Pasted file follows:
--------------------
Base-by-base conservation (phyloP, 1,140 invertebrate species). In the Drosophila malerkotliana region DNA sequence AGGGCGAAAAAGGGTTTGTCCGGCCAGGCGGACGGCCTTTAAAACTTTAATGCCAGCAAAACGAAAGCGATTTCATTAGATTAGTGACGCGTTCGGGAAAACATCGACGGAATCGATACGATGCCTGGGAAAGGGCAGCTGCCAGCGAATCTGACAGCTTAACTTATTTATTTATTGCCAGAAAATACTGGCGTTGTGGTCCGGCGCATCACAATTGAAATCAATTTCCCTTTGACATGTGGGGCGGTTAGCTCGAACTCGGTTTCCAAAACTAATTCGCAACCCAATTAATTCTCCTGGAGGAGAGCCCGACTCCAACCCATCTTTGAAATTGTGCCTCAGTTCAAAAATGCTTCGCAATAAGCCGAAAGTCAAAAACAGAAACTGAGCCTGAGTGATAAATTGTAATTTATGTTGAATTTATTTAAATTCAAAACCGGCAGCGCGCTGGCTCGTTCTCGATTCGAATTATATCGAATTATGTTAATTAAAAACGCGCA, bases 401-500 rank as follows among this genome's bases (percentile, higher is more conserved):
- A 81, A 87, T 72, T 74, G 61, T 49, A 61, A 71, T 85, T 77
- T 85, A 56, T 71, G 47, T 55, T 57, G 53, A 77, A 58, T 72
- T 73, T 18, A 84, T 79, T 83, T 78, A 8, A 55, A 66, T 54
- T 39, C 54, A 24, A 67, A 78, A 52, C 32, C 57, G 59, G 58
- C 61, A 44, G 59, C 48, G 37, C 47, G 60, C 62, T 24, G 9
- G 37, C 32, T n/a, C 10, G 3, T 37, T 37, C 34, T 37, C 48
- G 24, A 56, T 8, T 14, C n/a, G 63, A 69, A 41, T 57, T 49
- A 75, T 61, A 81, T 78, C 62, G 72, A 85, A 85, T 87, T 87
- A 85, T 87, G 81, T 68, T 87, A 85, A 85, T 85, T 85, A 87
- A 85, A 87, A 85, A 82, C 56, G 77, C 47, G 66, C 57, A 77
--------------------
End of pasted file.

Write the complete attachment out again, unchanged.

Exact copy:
Base-by-base conservation (phyloP, 1,140 invertebrate species). In the Drosophila malerkotliana region DNA sequence AGGGCGAAAAAGGGTTTGTCCGGCCAGGCGGACGGCCTTTAAAACTTTAATGCCAGCAAAACGAAAGCGATTTCATTAGATTAGTGACGCGTTCGGGAAAACATCGACGGAATCGATACGATGCCTGGGAAAGGGCAGCTGCCAGCGAATCTGACAGCTTAACTTATTTATTTATTGCCAGAAAATACTGGCGTTGTGGTCCGGCGCATCACAATTGAAATCAATTTCCCTTTGACATGTGGGGCGGTTAGCTCGAACTCGGTTTCCAAAACTAATTCGCAACCCAATTAATTCTCCTGGAGGAGAGCCCGACTCCAACCCATCTTTGAAATTGTGCCTCAGTTCAAAAATGCTTCGCAATAAGCCGAAAGTCAAAAACAGAAACTGAGCCTGAGTGATAAATTGTAATTTATGTTGAATTTATTTAAATTCAAAACCGGCAGCGCGCTGGCTCGTTCTCGATTCGAATTATATCGAATTATGTTAATTAAAAACGCGCA, bases 401-500 rank as follows among this genome's bases (percentile, higher is more conserved):
- A 81, A 87, T 72, T 74, G 61, T 49, A 61, A 71, T 85, T 77
- T 85, A 56, T 71, G 47, T 55, T 57, G 53, A 77, A 58, T 72
- T 73, T 18, A 84, T 79, T 83, T 78, A 8, A 55, A 66, T 54
- T 39, C 54, A 24, A 67, A 78, A 52, C 32, C 57, G 59, G 58
- C 61, A 44, G 59, C 48, G 37, C 47, G 60, C 62, T 24, G 9
- G 37, C 32, T n/a, C 10, G 3, T 37, T 37, C 34, T 37, C 48
- G 24, A 56, T 8, T 14, C n/a, G 63, A 69, A 41, T 57, T 49
- A 75, T 61, A 81, T 78, C 62, G 72, A 85, A 85, T 87, T 87
- A 85, T 87, G 81, T 68, T 87, A 85, A 85, T 85, T 85, A 87
- A 85, A 87, A 85, A 82, C 56, G 77, C 47, G 66, C 57, A 77